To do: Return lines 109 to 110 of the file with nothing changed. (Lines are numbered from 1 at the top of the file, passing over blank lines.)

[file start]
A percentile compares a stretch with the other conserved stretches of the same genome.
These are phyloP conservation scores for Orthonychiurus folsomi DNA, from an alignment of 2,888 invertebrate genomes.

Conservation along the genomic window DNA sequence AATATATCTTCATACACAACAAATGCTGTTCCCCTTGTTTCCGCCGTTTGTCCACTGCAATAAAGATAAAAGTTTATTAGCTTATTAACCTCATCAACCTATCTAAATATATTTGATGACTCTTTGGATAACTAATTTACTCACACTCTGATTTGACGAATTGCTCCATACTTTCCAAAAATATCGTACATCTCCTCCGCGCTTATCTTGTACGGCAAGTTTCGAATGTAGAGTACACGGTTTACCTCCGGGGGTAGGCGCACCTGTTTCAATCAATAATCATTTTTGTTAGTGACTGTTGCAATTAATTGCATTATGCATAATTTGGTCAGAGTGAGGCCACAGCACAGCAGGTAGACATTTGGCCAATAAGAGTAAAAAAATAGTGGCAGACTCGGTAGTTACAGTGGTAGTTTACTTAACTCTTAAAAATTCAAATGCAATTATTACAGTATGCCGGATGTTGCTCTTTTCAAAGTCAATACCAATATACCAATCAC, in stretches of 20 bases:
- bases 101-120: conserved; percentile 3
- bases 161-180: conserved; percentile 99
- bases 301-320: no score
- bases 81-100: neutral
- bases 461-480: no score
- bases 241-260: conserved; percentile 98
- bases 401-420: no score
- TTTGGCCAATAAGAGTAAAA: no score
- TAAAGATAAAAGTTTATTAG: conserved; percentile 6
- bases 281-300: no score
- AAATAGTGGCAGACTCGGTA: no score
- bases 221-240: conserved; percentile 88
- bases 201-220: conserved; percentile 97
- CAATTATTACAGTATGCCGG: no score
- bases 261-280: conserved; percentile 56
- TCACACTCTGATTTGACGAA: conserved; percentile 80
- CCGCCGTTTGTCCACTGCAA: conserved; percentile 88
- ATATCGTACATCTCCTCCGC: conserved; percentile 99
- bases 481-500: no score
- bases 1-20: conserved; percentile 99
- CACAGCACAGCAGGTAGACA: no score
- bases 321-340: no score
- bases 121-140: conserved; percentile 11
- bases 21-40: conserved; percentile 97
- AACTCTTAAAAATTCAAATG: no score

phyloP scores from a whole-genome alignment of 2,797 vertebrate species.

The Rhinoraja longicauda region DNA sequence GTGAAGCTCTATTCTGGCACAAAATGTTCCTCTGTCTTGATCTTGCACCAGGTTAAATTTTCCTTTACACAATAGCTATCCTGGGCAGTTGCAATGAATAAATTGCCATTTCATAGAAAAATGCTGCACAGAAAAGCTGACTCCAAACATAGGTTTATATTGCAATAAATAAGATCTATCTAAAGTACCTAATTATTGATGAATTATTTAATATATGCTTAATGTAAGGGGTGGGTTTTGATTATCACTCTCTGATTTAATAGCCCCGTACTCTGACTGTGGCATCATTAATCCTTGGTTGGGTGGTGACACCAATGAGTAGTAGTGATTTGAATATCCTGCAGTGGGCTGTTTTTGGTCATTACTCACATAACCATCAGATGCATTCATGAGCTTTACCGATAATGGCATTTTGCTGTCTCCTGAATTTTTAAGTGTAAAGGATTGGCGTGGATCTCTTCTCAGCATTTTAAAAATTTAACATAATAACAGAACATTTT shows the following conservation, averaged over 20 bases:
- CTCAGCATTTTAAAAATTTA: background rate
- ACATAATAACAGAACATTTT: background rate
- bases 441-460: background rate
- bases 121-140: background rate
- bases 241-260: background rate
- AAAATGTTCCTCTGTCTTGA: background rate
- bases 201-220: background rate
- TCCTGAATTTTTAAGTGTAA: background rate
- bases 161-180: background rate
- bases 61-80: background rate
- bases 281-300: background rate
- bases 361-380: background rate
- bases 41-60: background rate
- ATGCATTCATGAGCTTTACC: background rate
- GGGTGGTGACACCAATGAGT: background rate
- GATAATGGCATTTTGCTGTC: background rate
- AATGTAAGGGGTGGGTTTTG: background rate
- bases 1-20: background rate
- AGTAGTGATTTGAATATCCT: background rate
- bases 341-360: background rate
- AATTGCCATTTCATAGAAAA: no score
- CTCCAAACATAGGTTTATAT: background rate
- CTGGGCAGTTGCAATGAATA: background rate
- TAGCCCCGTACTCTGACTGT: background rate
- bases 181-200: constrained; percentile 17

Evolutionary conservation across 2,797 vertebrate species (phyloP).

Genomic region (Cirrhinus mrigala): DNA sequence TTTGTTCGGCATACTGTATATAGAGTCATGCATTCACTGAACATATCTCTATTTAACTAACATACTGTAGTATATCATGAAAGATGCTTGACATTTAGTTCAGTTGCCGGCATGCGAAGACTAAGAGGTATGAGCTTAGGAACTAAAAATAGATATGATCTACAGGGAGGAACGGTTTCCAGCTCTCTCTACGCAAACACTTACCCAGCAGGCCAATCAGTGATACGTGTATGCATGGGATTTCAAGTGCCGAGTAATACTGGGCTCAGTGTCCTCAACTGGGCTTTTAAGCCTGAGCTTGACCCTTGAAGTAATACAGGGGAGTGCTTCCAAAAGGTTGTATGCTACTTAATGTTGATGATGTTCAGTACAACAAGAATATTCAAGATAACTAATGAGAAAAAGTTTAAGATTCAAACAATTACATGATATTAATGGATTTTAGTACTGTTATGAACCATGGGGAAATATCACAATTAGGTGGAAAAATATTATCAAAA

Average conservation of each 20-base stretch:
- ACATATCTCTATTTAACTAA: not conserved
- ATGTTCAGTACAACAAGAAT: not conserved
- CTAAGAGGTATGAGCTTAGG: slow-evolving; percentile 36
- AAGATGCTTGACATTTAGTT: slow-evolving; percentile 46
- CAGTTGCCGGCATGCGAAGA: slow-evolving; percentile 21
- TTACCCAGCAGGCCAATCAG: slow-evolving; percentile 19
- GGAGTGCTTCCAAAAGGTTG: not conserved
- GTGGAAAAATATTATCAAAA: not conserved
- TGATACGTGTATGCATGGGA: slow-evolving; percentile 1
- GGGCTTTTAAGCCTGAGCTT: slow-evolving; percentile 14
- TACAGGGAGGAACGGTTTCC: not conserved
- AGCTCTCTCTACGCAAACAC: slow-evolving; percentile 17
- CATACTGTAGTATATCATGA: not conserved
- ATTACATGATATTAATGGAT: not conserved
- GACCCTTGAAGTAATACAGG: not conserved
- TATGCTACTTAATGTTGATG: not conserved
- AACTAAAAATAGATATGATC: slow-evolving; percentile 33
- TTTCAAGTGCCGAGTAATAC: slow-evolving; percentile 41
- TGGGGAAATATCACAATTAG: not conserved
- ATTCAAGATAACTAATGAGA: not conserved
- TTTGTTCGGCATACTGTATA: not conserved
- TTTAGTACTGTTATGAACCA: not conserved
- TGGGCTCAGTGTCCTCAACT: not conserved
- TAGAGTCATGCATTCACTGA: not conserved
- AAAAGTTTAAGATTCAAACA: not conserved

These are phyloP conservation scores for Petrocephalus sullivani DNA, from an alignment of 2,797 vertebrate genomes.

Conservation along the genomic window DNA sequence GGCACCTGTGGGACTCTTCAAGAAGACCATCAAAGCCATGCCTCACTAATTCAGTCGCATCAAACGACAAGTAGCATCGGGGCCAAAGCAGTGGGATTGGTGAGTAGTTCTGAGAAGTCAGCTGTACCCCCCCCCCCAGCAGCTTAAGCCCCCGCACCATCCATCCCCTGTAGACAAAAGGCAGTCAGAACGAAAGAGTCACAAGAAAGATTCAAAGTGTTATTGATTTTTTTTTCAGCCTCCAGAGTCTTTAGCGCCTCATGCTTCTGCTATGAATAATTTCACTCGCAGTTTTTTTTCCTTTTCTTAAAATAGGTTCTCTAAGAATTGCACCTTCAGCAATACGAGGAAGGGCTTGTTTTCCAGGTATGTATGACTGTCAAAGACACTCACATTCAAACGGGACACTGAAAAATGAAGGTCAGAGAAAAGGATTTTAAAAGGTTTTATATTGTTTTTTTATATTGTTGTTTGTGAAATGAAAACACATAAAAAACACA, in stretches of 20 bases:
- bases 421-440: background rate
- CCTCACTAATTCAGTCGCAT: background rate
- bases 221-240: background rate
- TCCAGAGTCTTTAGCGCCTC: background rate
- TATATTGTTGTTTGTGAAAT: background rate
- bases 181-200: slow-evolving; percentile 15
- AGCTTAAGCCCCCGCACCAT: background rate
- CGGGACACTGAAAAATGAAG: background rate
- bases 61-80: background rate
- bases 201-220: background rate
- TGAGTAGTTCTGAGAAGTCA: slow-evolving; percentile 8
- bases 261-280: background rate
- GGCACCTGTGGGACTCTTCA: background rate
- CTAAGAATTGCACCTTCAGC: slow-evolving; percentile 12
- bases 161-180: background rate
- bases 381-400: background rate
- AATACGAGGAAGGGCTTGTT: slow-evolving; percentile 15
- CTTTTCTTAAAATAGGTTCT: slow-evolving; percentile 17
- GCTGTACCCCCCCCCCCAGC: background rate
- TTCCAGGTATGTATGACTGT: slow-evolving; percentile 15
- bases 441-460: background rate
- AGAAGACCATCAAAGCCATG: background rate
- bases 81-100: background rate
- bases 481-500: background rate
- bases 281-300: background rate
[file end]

- bases 481-500: background rate
- bases 281-300: background rate